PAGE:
Yeah, the web was so much more passionate back in the 90s - 2010ish before forums became largely obsolete. Forums meant people had proper, well-substantiated discussions. Now it's reduced to some short comments, emojis and gifs. I was active on this forum and Queer Youth Network before but both have declined drastically. Everyone has moved on to Facebook, which is problematic for people like me who don't have (and refuse to get) FB accounts.

I didn't know the background story with the UK core members drifting away. I only figured something was up when I saw that the first aid forum had been archived.

Maybe you're right that RYL is preservable like this with few posts per day, but surely new administrators would take over if it returned to its former glory?


I can't see it tbh. There was no mechanism for financial support for a thriving forum. At one time there were ads for things like mortgages that kids clicked to help out but that didn't last. Not many people would be passionate enough to spend a lot of money on something that just becomes more of a burden the more successful it becomes.

Then there was the psychic toll. Running a site with 1000s of people with emotional/psychological idiosyncrasies isn't great for acquiring a bliss state. The love/hate thing was always strong and unavoidable. One person is very grateful while another person is very bitter. Its hard to stay in the center of that and I've seen other forum founders also back away after so many years.

Another thing about early forums was that members didn't grow-up with iPhones and broadband. Ruin hardly had any graphics - including avatars. Many people were limited to dial-up. People were excited by the newness of the expanding web and that's over. Kids have tablets as toddlers. More people are increasingly weary of Web 2.0. Even gaming is wearing people out with the micro transactions and formulaic knockoffs.

So many things had to fall into place for a forum to take-off. I don't think its something that can just be conjured-up. But who knows for sure? I suppose the right people with the right idea could rehabilitate some things. However the social thing would be hard. RYL had young leaders and members that sparked online and offline. Its really hard to duplicate something like that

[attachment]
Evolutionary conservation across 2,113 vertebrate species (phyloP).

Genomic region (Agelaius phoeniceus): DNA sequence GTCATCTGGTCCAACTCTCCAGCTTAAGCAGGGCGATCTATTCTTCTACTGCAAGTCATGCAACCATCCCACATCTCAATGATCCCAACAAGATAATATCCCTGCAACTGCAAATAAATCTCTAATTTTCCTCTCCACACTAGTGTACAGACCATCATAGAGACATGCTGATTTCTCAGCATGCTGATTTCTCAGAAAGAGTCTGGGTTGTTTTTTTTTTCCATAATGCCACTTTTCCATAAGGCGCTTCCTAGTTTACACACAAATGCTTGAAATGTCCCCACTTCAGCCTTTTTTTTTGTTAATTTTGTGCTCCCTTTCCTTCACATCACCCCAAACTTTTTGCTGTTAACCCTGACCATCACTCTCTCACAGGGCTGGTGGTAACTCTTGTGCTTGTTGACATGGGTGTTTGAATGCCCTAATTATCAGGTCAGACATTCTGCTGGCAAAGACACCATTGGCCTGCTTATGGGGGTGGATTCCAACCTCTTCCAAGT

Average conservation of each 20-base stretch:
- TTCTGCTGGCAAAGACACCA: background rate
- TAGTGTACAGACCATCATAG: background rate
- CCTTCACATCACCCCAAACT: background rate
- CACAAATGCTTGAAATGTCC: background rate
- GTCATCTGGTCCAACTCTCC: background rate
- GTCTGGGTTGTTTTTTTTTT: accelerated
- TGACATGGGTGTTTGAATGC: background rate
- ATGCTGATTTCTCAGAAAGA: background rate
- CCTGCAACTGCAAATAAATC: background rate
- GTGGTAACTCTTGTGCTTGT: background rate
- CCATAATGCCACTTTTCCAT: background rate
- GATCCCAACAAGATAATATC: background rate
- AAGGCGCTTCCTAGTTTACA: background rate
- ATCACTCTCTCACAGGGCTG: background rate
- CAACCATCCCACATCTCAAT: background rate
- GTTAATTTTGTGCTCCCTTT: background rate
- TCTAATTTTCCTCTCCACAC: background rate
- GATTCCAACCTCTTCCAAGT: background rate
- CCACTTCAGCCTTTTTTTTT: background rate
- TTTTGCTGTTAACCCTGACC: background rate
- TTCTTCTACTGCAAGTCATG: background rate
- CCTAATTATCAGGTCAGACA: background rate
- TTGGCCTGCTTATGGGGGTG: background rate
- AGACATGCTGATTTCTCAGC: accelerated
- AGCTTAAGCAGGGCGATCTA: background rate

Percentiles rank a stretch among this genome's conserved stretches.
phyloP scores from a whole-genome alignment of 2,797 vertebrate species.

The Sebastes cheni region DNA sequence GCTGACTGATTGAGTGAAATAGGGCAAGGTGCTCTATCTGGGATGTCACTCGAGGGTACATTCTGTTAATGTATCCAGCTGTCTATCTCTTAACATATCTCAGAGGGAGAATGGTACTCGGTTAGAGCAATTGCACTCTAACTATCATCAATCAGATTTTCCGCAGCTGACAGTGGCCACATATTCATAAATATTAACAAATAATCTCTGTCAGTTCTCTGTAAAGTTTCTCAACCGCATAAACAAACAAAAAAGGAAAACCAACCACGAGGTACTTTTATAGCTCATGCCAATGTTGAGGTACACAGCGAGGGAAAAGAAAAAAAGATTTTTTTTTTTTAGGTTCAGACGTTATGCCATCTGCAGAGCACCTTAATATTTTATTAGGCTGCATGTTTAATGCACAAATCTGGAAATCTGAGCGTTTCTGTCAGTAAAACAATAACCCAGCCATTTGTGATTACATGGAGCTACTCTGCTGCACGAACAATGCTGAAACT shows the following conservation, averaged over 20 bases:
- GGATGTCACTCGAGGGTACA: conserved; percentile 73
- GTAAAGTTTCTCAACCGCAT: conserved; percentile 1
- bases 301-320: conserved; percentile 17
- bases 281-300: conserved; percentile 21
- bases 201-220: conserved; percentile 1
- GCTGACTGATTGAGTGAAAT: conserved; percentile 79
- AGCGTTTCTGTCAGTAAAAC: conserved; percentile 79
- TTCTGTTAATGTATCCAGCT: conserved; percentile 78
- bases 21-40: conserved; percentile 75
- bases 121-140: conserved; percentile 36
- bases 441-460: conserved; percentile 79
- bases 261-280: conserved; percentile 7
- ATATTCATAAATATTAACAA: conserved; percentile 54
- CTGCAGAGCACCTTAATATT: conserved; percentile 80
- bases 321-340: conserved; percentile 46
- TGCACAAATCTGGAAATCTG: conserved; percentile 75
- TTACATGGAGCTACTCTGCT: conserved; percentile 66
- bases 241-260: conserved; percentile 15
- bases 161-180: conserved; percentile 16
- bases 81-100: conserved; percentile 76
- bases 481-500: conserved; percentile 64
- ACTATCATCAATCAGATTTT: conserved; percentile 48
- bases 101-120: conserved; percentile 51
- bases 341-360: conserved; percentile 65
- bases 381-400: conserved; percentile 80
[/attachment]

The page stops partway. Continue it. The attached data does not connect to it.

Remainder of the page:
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Old 06-08-2018, 04:53 PM   #6
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Quote:
Originally Posted by Dataunit View Post
Although my profile says I've been registered since 2016, I've actually been around since 2008. My overall impression is that the forum has become less popular over time. This isn't necessarily RYL's fault: Internet forums in general have been in decline because Facebook groups have taken over (which I see as a shame, because it's not good for everyone to depend on just one website).

When I was active around 2008 - 2009, I seem to recall there having been many more posts made per day. But maybe this is all just my impression: after all, I am talking about 9 - 10 years ago.
Quote:
Originally Posted by Isoverity View Post
I can't see it tbh. There was no mechanism for financial support for a thriving forum. At one time there were ads for things like mortgages that kids clicked to help out but that didn't last. Not many people would be passionate enough to spend a lot of money on something that just becomes more of a burden the more successful it becomes.

Then there was the psychic toll. Running a site with 1000s of people with emotional/psychological idiosyncrasies isn't great for acquiring a bliss state. The love/hate thing was always strong and unavoidable. One person is very grateful while another person is very bitter. Its hard to stay in the center of that and I've seen other forum founders also back away after so many years.

Another thing about early forums was that members didn't grow-up with iPhones and broadband. Ruin hardly had any graphics - including avatars. Many people were limited to dial-up. People were excited by the newness of the expanding web and that's over. Kids have tablets as toddlers. More people are increasingly weary of Web 2.0. Even gaming is wearing people out with the micro transactions and formulaic knockoffs.

So many things had to fall into place for a forum to take-off. I don't think its something that can just be conjured-up. But who knows for sure? I suppose the right people with the right idea could rehabilitate some things. However the social thing would be hard. RYL had young leaders and members that sparked online and offline. Its really hard to duplicate something like that

Couldn't agree more.